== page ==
For the purpose of this article, we’re going to treat the H-1 and T-1 as the same, as the only functional different between the two is the T-1 has an extra coating on the glass that allows it to be used with night vision, whereas the H-1 does not.

While most at home on a rifle, I predominantly use the Micro on my Steel Challenge pistols. I’ve used a few different scopes in the past, but I’ve had the most luck using the Micro because of it’s brightness, battery life and consistency of adjustments.

 

Brightness:

 

All Aimpoint scopes use a version of their Advanced Circuit Efficiency Technology (ACET) diode emitter. The largest dot size that is offered in the Micro is 4 MOA, and this concerns many people when they mount it on a pistol, as larger dot sizes (6-10 MOA) are traditionally used for pistols. However, with the better diode technology that Aimpoint uses, the dot is so bright and clear that it appears to be the same size as a 6 MOA on some other scopes. Crank the scope up to max brightness and you might feel like you’re looking into a small sun inside your scope. The same ACET also allows for some pretty incredible battery life. I generally replace my battery about once a year, and that’s mainly out of my own paranoia, as the rated battery life is about 50,000 hours.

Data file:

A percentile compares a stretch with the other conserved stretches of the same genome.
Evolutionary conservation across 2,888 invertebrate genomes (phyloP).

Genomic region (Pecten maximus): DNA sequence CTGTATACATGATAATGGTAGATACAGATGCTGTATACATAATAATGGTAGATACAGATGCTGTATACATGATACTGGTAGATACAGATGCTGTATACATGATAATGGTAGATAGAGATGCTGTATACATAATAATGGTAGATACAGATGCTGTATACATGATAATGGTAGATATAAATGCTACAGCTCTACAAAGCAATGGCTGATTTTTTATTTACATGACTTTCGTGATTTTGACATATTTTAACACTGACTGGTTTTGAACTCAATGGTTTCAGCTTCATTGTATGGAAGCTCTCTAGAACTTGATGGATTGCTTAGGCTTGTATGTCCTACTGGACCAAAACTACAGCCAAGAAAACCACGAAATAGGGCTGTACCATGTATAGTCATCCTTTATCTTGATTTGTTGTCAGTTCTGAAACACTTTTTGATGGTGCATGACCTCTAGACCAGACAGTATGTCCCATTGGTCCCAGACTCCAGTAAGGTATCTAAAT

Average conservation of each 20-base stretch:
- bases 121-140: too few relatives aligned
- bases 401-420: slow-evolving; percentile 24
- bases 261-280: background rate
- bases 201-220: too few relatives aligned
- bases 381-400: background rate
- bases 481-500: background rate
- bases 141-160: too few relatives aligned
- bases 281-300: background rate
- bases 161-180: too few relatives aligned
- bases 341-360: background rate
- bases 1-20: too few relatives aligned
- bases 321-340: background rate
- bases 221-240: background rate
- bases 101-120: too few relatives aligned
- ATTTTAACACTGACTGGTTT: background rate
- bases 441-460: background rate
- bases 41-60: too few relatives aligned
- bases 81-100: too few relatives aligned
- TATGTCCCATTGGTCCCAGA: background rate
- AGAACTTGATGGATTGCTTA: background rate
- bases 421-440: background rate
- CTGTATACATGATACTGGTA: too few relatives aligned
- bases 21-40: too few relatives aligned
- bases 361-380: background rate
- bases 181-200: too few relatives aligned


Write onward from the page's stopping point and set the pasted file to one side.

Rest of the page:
Consistency of Adjustments:

 

Ever pulled your gun out of the bag only to find it’s now shooting 2″ right? How about spending an hour chasing your zero back and forth? Well, that’s other really nice thing about the Aimpoint. The mechanical adjustment system is exactly 1/2 MOA per click, and doesn’t like to move once it gets there. I’ve seen a CompM2 that was returned after being blown up by and IED and would still hold the adjustments when Aimpoint tested it.

 

The greenish tint of the front lens signifies NV compatibility. Also notice how the adjustment cap doubles as the adjustment tool.

The greenish tint of the front lens signifies NV compatibility. Also notice how the adjustment cap doubles as the adjustment tool.

A single CR2032 powers the Micro.

A single CR2032 powers the Micro.

 

 

 

 

 

 

 

 

 

 

 

 

So, whether you need red dot for your competition pistol, or something for your new AR you got for Christmas, the Aimpoint Micro is a great choice!